Feb 7, 2014 8:26 PM by Cameron Polom, KSBY News
A string of burglaries has hit the southern San Luis Obispo County agricultural community hard.
Thieves made off with nearly a half million dollars worth of equipment from more than 20 businesses and farms over the last six months.
Ranchers claim, even though it's been happening for so long, they were given no heads up to the massive theft ring.
"I notice they had cut through the siding sheet metal and made a door out of there," said Vernon Garcia pointing towards the makeshift entrance the thieves made in his equipment shed.
It's becoming an all too familiar site for south local farmers.
"I came back over here and I looked at my cash register and it was pried open and there was nothing in it," he said.
Garcia is an ex-auto parts dealer and says the thieves stole a pair of NASCAR intake aluminum heads and manifold, power drills and other tools totaling a few thousand dollars. They also made their way into his RV, rifling through every nook and cranny, leaving $10,000 worth of damage along the way.
"I just couldn't believe it, and I hadn't heard of any of these break-ins," said a frustrated Garcia.
He isn't the only one who was caught off guard.
"It hit home pretty good," said Gary Nightongale.
Nightongale, trucking manager of C and M Nursery says they didn't know about the thefts, either. Like at Garcia's place, the thieves once again cut a door into the aluminum siding and made their way in.
The San Luis Obispo County Sheriff's Office says anywhere from 15 to 20 farms and businesses have been hit in a similar fashion.
"When I saw the lockers open I looked down and saw the welder and plasma cutter gone," said Nightongale.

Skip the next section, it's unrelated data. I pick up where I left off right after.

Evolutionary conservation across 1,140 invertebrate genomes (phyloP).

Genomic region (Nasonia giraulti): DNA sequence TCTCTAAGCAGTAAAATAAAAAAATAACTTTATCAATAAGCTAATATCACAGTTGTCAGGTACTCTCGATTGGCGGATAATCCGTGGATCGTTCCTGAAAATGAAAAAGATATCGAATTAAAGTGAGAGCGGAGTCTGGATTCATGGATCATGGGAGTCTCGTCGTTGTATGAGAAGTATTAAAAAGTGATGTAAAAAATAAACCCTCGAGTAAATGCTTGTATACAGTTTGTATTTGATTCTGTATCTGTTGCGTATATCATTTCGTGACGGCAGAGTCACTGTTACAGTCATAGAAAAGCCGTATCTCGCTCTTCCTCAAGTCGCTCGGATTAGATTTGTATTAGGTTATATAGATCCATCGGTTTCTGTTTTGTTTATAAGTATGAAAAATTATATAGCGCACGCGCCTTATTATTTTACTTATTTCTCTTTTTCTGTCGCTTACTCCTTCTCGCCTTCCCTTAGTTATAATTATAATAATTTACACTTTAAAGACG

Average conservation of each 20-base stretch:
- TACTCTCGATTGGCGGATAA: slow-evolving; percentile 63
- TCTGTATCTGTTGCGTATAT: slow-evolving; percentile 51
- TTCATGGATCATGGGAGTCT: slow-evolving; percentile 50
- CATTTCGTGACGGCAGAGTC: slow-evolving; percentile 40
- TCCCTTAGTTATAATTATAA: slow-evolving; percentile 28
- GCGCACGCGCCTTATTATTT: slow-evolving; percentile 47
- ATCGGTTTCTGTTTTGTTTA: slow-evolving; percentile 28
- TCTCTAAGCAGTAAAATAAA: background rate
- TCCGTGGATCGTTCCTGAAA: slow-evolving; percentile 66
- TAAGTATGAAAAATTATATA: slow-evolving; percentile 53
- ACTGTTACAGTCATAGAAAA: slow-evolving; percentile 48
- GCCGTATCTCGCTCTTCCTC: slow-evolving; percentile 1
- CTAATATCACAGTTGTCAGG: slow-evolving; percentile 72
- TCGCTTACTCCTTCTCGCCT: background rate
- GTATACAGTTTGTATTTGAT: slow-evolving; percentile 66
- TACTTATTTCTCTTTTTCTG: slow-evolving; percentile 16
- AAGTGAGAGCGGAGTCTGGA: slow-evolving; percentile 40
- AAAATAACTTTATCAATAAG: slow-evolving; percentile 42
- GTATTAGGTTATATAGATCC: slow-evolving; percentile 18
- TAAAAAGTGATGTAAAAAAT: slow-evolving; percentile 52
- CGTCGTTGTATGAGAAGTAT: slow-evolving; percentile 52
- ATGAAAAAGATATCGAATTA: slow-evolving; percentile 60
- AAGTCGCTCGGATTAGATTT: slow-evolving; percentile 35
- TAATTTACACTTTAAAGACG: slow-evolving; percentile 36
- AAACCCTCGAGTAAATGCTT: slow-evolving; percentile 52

"I've got a neighbor over here that got broke in and they took a very heavy welder and grinders from him and they hauled that over a half a mile," said Garcia.
"We've been compiling all the cases together to determine if there's a link between them," said Sgt. Jay Wells of the San Luis Obispo County Sheriff's Office. "We've put a Crime Stoppers reward out for those. We're actually at a stage in the investigation where we're putting out some public notices."
Sgt. Wells says they've been alerting ranchers personally; however, of the seven we spoke with, none had been contacted before becoming a victim. We asked if they were to alert ranchers and scare the criminals into stopping, wouldn't that be a win, too?
"In a way, it's a win for those types of cases," said Wells. "We can say they stopped those types of crimes, but we can't necessarily prevent them from finding a new method and targeting in a different manner."
The Sheriff's Office is now offering a Crime Stoppers reward for information leading to the thieves' arrests. They've also begun notifying those who are vulnerable. They say they can't emphasize enough the reason they hesitate to put too much information out is because it could stop them from catching those responsible.
The Sheriff's Office says investigators are working some strong leads. They encourage ranchers and farmers to invest in a security system of some sort to help deter some of these activities. They believe the majority of what's stolen will find its way to the black market or be sold at swap meets across the state.
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